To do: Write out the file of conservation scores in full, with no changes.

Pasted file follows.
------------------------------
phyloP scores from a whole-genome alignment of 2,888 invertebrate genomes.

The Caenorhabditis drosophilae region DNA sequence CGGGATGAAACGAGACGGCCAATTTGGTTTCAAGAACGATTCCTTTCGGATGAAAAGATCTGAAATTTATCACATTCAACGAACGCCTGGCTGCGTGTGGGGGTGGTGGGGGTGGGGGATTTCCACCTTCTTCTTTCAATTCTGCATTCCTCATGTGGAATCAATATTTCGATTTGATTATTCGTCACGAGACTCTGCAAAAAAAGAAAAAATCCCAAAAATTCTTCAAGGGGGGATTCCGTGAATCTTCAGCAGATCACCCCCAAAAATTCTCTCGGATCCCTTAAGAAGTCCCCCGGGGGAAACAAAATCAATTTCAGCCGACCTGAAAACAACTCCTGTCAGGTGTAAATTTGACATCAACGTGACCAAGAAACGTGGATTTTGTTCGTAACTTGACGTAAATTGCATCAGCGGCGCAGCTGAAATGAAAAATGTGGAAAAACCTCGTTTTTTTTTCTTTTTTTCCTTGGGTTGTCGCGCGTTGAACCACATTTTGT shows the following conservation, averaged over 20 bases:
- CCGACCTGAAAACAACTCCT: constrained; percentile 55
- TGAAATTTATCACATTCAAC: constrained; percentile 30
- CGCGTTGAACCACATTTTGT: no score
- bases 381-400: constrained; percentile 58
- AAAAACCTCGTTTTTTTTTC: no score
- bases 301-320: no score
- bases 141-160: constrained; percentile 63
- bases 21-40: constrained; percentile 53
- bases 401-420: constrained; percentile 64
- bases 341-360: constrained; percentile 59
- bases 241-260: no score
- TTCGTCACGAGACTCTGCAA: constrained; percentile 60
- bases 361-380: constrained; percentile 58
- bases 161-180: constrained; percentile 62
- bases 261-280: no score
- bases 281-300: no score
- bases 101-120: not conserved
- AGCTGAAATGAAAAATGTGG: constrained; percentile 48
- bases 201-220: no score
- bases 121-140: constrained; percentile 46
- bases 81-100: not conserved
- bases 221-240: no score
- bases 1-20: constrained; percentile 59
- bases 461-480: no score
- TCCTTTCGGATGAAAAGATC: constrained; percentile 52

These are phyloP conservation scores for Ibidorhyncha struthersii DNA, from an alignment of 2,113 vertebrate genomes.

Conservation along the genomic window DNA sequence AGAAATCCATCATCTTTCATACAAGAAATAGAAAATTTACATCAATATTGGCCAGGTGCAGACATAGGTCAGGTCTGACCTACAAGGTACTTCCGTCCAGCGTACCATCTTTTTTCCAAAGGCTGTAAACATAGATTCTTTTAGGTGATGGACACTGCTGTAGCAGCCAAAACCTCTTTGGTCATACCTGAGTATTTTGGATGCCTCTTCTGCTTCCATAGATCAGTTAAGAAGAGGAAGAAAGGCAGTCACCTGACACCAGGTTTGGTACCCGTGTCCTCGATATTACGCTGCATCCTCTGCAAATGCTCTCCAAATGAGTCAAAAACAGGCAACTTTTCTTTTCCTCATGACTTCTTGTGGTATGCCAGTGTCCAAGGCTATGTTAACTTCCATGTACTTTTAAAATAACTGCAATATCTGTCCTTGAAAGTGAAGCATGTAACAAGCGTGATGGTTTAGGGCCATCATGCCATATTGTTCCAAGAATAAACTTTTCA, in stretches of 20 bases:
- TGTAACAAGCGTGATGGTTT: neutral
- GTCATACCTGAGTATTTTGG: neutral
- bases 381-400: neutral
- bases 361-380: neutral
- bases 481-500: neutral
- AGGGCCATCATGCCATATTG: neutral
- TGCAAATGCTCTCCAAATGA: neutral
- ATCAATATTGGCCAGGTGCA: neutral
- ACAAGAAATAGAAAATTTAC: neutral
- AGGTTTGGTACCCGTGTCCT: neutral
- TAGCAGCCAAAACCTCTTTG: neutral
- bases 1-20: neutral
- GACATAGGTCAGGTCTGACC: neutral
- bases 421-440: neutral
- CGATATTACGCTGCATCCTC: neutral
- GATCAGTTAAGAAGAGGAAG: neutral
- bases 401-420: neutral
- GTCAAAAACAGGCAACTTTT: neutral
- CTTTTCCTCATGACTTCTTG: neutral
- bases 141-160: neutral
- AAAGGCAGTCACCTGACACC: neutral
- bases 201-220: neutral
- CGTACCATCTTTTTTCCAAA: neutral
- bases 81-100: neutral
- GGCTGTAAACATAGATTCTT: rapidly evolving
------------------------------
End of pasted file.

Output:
phyloP scores from a whole-genome alignment of 2,888 invertebrate genomes.

The Caenorhabditis drosophilae region DNA sequence CGGGATGAAACGAGACGGCCAATTTGGTTTCAAGAACGATTCCTTTCGGATGAAAAGATCTGAAATTTATCACATTCAACGAACGCCTGGCTGCGTGTGGGGGTGGTGGGGGTGGGGGATTTCCACCTTCTTCTTTCAATTCTGCATTCCTCATGTGGAATCAATATTTCGATTTGATTATTCGTCACGAGACTCTGCAAAAAAAGAAAAAATCCCAAAAATTCTTCAAGGGGGGATTCCGTGAATCTTCAGCAGATCACCCCCAAAAATTCTCTCGGATCCCTTAAGAAGTCCCCCGGGGGAAACAAAATCAATTTCAGCCGACCTGAAAACAACTCCTGTCAGGTGTAAATTTGACATCAACGTGACCAAGAAACGTGGATTTTGTTCGTAACTTGACGTAAATTGCATCAGCGGCGCAGCTGAAATGAAAAATGTGGAAAAACCTCGTTTTTTTTTCTTTTTTTCCTTGGGTTGTCGCGCGTTGAACCACATTTTGT shows the following conservation, averaged over 20 bases:
- CCGACCTGAAAACAACTCCT: constrained; percentile 55
- TGAAATTTATCACATTCAAC: constrained; percentile 30
- CGCGTTGAACCACATTTTGT: no score
- bases 381-400: constrained; percentile 58
- AAAAACCTCGTTTTTTTTTC: no score
- bases 301-320: no score
- bases 141-160: constrained; percentile 63
- bases 21-40: constrained; percentile 53
- bases 401-420: constrained; percentile 64
- bases 341-360: constrained; percentile 59
- bases 241-260: no score
- TTCGTCACGAGACTCTGCAA: constrained; percentile 60
- bases 361-380: constrained; percentile 58
- bases 161-180: constrained; percentile 62
- bases 261-280: no score
- bases 281-300: no score
- bases 101-120: not conserved
- AGCTGAAATGAAAAATGTGG: constrained; percentile 48
- bases 201-220: no score
- bases 121-140: constrained; percentile 46
- bases 81-100: not conserved
- bases 221-240: no score
- bases 1-20: constrained; percentile 59
- bases 461-480: no score
- TCCTTTCGGATGAAAAGATC: constrained; percentile 52

These are phyloP conservation scores for Ibidorhyncha struthersii DNA, from an alignment of 2,113 vertebrate genomes.

Conservation along the genomic window DNA sequence AGAAATCCATCATCTTTCATACAAGAAATAGAAAATTTACATCAATATTGGCCAGGTGCAGACATAGGTCAGGTCTGACCTACAAGGTACTTCCGTCCAGCGTACCATCTTTTTTCCAAAGGCTGTAAACATAGATTCTTTTAGGTGATGGACACTGCTGTAGCAGCCAAAACCTCTTTGGTCATACCTGAGTATTTTGGATGCCTCTTCTGCTTCCATAGATCAGTTAAGAAGAGGAAGAAAGGCAGTCACCTGACACCAGGTTTGGTACCCGTGTCCTCGATATTACGCTGCATCCTCTGCAAATGCTCTCCAAATGAGTCAAAAACAGGCAACTTTTCTTTTCCTCATGACTTCTTGTGGTATGCCAGTGTCCAAGGCTATGTTAACTTCCATGTACTTTTAAAATAACTGCAATATCTGTCCTTGAAAGTGAAGCATGTAACAAGCGTGATGGTTTAGGGCCATCATGCCATATTGTTCCAAGAATAAACTTTTCA, in stretches of 20 bases:
- TGTAACAAGCGTGATGGTTT: neutral
- GTCATACCTGAGTATTTTGG: neutral
- bases 381-400: neutral
- bases 361-380: neutral
- bases 481-500: neutral
- AGGGCCATCATGCCATATTG: neutral
- TGCAAATGCTCTCCAAATGA: neutral
- ATCAATATTGGCCAGGTGCA: neutral
- ACAAGAAATAGAAAATTTAC: neutral
- AGGTTTGGTACCCGTGTCCT: neutral
- TAGCAGCCAAAACCTCTTTG: neutral
- bases 1-20: neutral
- GACATAGGTCAGGTCTGACC: neutral
- bases 421-440: neutral
- CGATATTACGCTGCATCCTC: neutral
- GATCAGTTAAGAAGAGGAAG: neutral
- bases 401-420: neutral
- GTCAAAAACAGGCAACTTTT: neutral
- CTTTTCCTCATGACTTCTTG: neutral
- bases 141-160: neutral
- AAAGGCAGTCACCTGACACC: neutral
- bases 201-220: neutral
- CGTACCATCTTTTTTCCAAA: neutral
- bases 81-100: neutral
- GGCTGTAAACATAGATTCTT: rapidly evolving